QUESTION:  We are celebrating the 76th anniversary of D-Day.  What is the continued significance of this day for the United States and the world?  Do you think it has any lessons for today’s global environment?

SECRETARY POMPEO:  Well, the shape of the world today, the freedom we have, the strong sense that the ideas that America’s founders put in the heads of all of us as Americans, they were vindicated through the efforts of American forces.  When tyranny came, when the bad actors had taken over Europe and were on the verge of taking over the world in this great global conflagration, those people who believed in democracy, those people who believed that our rights were God-given and came from him, prevailed.

And so that moment – the moment when America rose 150,000, if I remember right, men, 12,000 aircraft, thousands of sea vessels crossing the Channel into Normandy to defend freedom all across the globe – it impacts us today, it shapes us today.  I am always proud that I’m a Kansan, and it was a great Kansan who led that great expedition and successfully vindicated the central tenets of the world that exists today and the ideas that human beings have dignity because of their humanness, and that individual freedom and human rights are the proper way for governments to behave.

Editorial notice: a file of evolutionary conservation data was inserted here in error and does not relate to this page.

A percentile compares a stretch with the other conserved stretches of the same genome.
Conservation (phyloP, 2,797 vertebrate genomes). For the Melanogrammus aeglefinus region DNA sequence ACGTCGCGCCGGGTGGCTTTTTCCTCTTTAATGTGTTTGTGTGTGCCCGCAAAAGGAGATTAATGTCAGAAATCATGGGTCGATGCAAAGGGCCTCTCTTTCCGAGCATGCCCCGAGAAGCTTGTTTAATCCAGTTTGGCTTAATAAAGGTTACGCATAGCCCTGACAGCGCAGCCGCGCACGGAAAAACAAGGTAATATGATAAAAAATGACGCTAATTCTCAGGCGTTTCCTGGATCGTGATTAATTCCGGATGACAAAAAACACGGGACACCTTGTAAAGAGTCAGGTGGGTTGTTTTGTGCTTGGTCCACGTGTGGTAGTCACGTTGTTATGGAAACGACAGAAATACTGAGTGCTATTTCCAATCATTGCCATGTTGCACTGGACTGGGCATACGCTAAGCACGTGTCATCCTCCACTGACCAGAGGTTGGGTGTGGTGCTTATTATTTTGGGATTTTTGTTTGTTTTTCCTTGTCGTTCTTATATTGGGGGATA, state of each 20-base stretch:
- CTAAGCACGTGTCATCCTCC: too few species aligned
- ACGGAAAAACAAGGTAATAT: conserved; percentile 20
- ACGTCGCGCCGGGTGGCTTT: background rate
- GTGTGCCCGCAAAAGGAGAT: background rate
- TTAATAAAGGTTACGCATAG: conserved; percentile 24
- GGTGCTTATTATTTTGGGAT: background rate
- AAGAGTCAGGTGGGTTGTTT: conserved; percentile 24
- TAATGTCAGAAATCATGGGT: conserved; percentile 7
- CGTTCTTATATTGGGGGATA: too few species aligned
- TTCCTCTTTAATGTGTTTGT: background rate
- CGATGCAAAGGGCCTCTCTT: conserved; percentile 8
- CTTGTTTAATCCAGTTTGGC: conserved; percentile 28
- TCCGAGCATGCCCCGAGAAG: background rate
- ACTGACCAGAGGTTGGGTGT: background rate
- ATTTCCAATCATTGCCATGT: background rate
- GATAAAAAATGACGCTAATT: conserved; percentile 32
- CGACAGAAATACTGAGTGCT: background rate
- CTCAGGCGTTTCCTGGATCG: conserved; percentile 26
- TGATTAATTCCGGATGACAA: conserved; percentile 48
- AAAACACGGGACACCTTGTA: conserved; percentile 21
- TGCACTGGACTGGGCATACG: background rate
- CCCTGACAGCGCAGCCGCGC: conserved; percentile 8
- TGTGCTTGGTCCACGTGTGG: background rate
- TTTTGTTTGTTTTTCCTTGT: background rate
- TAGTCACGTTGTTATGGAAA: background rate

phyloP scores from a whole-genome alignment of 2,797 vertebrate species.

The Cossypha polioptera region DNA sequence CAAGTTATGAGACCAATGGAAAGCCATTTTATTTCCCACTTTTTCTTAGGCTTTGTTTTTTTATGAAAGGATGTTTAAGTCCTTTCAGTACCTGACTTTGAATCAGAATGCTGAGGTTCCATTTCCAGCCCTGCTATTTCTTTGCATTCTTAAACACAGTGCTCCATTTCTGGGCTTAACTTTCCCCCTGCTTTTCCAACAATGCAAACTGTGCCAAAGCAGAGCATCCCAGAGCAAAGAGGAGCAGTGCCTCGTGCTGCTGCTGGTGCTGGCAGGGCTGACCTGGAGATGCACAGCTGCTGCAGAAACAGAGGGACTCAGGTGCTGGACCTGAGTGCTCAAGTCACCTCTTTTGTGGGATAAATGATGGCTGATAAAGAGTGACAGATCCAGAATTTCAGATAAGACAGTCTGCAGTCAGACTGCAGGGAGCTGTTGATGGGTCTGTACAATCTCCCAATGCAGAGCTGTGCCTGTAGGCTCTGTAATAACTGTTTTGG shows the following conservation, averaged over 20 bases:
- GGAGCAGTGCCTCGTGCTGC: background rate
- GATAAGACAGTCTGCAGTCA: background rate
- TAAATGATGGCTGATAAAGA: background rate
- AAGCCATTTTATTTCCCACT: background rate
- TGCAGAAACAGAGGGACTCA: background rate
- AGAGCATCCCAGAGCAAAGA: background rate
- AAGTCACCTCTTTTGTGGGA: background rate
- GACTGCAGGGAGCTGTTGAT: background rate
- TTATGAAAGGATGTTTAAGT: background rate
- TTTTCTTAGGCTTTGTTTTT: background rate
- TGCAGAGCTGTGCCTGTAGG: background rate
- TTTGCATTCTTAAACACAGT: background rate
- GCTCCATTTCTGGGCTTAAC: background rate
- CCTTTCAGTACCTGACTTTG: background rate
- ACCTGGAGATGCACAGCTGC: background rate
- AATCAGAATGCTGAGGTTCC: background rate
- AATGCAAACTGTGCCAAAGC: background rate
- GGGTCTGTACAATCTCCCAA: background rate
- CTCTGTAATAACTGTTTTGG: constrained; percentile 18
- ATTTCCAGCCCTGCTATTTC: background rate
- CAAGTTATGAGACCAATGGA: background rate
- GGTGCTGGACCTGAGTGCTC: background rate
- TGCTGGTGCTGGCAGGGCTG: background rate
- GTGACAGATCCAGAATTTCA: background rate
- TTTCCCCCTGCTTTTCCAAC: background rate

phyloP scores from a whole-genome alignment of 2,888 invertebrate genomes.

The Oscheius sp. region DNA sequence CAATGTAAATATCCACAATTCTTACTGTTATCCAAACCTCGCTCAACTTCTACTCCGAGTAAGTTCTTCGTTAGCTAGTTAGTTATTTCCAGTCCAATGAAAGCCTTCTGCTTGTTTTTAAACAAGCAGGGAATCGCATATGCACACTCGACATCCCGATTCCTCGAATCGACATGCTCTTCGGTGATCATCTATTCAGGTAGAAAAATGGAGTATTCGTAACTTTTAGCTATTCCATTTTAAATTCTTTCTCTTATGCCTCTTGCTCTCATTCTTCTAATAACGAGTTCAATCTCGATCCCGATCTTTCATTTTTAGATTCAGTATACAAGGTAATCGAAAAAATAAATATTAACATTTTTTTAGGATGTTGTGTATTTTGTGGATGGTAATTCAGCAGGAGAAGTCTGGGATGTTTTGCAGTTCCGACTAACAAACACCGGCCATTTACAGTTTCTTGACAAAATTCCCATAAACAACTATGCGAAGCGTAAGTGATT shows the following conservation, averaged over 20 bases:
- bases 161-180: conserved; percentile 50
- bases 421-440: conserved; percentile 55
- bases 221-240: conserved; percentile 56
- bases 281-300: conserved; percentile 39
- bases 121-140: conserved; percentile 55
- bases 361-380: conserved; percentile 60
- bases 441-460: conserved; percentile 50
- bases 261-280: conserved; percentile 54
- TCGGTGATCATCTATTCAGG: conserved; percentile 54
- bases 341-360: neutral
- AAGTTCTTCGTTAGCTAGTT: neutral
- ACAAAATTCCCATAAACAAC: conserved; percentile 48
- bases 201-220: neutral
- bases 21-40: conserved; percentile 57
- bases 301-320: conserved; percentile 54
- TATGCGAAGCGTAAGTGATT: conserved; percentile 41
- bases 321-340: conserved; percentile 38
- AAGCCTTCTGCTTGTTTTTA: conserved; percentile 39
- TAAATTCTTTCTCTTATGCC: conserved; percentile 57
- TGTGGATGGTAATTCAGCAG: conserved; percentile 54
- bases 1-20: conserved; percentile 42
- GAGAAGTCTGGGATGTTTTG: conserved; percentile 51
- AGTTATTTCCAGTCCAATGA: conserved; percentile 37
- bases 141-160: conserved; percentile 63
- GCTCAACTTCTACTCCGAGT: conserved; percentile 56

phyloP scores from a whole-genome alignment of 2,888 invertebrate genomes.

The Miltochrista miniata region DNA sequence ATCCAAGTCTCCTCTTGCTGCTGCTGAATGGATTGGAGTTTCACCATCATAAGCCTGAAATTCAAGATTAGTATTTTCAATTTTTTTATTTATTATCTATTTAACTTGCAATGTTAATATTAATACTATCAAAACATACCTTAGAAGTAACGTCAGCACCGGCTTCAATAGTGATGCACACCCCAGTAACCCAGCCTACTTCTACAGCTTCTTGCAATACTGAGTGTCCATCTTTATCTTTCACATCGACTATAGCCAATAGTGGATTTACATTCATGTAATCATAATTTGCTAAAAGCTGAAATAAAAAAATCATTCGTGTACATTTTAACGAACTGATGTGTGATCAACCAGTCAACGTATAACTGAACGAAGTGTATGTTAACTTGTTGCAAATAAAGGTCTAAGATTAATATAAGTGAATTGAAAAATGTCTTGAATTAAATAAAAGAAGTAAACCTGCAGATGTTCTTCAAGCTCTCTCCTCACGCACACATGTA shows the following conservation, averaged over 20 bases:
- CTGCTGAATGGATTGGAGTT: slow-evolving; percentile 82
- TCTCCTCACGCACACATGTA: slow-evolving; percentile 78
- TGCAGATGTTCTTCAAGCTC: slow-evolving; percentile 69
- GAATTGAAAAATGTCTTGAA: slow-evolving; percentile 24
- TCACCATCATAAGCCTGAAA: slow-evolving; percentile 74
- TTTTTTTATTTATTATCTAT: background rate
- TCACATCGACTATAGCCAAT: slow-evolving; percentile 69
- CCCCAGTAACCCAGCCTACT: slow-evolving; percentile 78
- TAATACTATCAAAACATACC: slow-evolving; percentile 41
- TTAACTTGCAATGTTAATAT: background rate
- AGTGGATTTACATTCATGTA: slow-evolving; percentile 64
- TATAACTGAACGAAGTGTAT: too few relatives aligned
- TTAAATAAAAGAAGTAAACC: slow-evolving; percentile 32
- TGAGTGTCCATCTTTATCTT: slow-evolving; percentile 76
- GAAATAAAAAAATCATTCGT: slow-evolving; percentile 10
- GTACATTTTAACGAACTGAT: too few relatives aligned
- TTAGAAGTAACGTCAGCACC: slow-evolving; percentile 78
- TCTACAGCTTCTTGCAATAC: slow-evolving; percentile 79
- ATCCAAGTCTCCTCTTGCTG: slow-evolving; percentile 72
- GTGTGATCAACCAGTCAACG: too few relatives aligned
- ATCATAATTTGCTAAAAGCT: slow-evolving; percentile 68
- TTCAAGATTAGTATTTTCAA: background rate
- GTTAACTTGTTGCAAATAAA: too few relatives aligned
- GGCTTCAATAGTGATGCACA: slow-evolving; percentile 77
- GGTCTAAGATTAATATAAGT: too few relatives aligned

QUESTION:  Now, the reason D-Day happened is because Germany seized France.  The Chinese have just seized Hong Kong.  Do you see any parallels between what Germany did to France to what China did and is continuing to do to Hong Kong?